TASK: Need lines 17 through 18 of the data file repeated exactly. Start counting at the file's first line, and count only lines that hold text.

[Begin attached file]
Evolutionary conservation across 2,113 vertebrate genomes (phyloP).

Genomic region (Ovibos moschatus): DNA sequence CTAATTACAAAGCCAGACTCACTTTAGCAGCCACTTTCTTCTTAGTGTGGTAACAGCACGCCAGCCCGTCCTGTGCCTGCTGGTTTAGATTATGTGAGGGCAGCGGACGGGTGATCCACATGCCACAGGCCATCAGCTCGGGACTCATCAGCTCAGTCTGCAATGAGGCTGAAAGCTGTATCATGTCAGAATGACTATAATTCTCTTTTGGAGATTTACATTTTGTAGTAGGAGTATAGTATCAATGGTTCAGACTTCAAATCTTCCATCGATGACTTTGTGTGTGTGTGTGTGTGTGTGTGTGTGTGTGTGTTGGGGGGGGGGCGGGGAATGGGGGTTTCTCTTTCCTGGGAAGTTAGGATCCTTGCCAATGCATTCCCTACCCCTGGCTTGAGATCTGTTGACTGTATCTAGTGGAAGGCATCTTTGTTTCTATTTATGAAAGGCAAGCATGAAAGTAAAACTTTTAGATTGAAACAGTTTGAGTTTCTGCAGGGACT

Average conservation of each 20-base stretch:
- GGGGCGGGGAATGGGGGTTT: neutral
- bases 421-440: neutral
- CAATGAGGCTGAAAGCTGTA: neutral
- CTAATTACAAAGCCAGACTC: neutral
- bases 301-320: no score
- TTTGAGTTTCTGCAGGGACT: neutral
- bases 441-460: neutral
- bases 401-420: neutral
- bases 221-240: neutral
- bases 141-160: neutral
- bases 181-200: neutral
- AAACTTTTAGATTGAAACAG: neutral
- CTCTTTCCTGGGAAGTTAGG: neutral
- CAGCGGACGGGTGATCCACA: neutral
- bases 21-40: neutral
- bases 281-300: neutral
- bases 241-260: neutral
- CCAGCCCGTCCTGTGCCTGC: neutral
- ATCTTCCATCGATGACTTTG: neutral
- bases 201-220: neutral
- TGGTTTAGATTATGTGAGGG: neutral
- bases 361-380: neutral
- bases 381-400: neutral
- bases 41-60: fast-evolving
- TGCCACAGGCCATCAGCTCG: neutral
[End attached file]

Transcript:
- CAGCGGACGGGTGATCCACA: neutral
- bases 21-40: neutral